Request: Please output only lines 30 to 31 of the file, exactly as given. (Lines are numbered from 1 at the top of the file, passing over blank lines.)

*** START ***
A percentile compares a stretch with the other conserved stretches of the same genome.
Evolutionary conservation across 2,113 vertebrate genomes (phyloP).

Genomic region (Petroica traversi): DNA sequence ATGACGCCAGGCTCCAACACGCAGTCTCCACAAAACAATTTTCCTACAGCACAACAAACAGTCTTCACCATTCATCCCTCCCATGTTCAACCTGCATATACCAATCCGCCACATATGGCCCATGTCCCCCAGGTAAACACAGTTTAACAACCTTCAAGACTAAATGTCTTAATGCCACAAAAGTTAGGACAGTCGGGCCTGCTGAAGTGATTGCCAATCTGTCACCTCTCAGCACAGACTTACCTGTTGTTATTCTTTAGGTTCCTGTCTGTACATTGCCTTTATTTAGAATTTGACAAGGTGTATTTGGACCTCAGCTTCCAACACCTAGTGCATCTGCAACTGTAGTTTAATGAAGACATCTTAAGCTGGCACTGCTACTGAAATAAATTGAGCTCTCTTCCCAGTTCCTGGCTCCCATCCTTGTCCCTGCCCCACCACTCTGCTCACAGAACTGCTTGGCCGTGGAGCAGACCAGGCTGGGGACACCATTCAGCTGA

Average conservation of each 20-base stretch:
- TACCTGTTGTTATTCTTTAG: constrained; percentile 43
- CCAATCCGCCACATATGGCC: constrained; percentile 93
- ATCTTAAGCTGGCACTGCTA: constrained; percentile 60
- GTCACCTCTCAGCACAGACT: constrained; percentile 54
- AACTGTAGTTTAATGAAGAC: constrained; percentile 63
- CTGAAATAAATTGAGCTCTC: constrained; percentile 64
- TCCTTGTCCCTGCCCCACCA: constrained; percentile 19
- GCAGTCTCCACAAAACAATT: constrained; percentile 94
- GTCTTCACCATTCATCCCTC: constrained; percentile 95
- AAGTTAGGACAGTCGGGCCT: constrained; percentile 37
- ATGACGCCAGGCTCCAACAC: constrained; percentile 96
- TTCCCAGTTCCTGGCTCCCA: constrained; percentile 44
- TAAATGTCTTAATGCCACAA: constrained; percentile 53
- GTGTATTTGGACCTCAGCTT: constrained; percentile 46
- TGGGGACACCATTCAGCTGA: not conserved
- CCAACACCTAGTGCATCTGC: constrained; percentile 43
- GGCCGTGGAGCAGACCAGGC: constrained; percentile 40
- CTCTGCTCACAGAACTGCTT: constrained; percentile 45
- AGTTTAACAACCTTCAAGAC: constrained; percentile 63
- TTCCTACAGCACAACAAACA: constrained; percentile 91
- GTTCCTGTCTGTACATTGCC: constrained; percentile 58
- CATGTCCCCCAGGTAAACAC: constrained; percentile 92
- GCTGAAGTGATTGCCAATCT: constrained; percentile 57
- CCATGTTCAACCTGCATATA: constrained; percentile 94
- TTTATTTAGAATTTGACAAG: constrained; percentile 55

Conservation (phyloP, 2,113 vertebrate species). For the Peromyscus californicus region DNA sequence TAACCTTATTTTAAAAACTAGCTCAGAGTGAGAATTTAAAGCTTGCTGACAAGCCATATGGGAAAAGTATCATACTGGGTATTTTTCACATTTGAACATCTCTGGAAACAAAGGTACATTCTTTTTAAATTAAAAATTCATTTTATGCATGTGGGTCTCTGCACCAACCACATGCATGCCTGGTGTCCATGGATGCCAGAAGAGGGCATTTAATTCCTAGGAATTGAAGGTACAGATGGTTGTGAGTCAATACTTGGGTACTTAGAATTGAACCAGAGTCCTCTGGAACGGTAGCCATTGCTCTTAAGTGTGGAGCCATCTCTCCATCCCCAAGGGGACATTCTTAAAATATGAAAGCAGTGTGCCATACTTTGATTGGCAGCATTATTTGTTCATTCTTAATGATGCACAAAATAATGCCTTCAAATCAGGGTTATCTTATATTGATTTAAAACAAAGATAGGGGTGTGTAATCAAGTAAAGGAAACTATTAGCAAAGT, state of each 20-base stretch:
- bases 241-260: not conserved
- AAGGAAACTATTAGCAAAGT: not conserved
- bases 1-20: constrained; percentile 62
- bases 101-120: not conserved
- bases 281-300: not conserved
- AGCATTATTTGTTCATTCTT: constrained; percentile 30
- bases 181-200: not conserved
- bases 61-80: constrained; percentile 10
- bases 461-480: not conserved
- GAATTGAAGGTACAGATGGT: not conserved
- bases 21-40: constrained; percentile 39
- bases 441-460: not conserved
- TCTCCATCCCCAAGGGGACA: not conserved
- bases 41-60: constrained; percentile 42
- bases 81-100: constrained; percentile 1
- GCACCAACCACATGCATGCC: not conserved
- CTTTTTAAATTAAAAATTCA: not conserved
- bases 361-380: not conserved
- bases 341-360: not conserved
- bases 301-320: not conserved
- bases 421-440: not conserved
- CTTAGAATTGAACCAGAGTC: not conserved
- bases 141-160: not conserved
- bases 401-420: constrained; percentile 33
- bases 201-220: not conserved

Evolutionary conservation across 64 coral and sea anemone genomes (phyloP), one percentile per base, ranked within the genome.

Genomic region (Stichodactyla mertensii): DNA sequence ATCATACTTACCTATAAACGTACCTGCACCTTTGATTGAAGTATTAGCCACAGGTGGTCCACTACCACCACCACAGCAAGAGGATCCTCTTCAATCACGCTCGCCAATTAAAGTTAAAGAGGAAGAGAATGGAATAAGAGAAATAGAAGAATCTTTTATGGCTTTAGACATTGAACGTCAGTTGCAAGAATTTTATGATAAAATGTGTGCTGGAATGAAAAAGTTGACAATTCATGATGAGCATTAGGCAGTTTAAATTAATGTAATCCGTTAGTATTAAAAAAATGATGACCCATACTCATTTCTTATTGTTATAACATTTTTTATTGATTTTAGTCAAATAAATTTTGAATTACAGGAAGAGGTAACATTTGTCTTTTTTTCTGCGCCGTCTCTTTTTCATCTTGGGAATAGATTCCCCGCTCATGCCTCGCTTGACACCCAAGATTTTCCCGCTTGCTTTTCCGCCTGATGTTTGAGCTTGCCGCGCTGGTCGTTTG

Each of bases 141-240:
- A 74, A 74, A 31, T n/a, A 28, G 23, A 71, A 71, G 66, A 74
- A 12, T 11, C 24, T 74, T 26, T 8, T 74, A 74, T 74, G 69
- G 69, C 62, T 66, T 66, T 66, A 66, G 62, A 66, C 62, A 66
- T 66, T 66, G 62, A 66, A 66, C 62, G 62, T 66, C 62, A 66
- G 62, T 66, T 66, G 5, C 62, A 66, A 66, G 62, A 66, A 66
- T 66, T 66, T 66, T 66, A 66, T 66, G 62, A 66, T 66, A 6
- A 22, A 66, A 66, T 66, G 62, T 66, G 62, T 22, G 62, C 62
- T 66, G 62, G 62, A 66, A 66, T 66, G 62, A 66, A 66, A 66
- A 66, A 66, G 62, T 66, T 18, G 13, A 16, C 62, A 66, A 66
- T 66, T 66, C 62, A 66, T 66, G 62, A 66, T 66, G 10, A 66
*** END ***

Conservation (phyloP, 2,113 vertebrate species). For the Peromyscus californicus region DNA sequence TAACCTTATTTTAAAAACTAGCTCAGAGTGAGAATTTAAAGCTTGCTGACAAGCCATATGGGAAAAGTATCATACTGGGTATTTTTCACATTTGAACATCTCTGGAAACAAAGGTACATTCTTTTTAAATTAAAAATTCATTTTATGCATGTGGGTCTCTGCACCAACCACATGCATGCCTGGTGTCCATGGATGCCAGAAGAGGGCATTTAATTCCTAGGAATTGAAGGTACAGATGGTTGTGAGTCAATACTTGGGTACTTAGAATTGAACCAGAGTCCTCTGGAACGGTAGCCATTGCTCTTAAGTGTGGAGCCATCTCTCCATCCCCAAGGGGACATTCTTAAAATATGAAAGCAGTGTGCCATACTTTGATTGGCAGCATTATTTGTTCATTCTTAATGATGCACAAAATAATGCCTTCAAATCAGGGTTATCTTATATTGATTTAAAACAAAGATAGGGGTGTGTAATCAAGTAAAGGAAACTATTAGCAAAGT, state of each 20-base stretch:
- bases 241-260: not conserved